King Lear (Alone)

William Shakespeare / Frank Bramwell
inamoment
PQA Venues @Riddle’s Court
to

King Lear is an old man, slipping into senility. So he announces to his to his three daughters, Goneril, Regan and Cordelia that he intends to divide his kingdom in direct proportion to their love and loyalty.

Eldest Goneril speaks first and has much to say. Regan is next and, in true second child fashion, she declares all this and more. Lear is pleased. So, last but not least, honest Cordelia claims to love him as much and no more than a daughter should. Not quite what Lear was hoping, so she goes home with nothing.

But when Lear knocks on the door of Goneril and Regan expecting comfort and cover, he has no bargain chips to gain entrance. Without harbour and his entourage, he wander over the land and down into his darkness until he realizes, too late, that Cordelia’s love is what is real.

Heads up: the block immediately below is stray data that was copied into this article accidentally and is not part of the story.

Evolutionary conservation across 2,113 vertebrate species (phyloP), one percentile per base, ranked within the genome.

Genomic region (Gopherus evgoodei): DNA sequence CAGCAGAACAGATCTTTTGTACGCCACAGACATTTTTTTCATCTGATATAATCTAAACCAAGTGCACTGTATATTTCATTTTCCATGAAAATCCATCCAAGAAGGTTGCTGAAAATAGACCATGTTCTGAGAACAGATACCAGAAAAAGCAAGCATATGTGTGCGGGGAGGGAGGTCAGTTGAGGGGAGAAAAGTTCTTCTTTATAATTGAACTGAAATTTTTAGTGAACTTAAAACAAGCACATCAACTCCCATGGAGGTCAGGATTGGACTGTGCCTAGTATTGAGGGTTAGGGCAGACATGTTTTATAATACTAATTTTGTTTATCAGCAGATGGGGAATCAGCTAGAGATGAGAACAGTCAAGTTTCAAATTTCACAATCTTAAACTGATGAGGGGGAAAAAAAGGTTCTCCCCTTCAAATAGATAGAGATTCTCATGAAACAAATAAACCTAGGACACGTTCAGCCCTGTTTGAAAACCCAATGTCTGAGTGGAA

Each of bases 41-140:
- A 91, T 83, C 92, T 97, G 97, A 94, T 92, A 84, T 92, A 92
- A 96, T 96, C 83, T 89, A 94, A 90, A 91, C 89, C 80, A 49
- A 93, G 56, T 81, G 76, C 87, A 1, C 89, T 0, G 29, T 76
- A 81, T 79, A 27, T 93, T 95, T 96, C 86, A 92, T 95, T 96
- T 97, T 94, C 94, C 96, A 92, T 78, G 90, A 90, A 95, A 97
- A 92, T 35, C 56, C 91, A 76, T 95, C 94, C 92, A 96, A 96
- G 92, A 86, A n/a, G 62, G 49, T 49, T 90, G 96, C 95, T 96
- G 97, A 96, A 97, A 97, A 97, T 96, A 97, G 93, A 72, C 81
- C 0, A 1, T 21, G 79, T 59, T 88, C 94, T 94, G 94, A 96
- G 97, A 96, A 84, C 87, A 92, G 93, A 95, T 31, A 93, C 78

It is a tangled story at best. There’s a lot more intrigue but the three sisters' pare is what performer Bob Young and writer/director Frank Bramwell are focused on for this one-man show, King Lear (Alone).

Using the chopped up pieces of Shakespeare’s Lear, this asks too much of the audience and leaves gaping holes in the action. It’s hard to follow, especially if you don’t know the story. It just doesn’t hang together.

Under Bramwell’s direction, Young wanders back and forth across the stage occasionally addressing the back wall. When it works, it is powerful. But it really needs the rest of the cast to make this work.

Catherine Lamm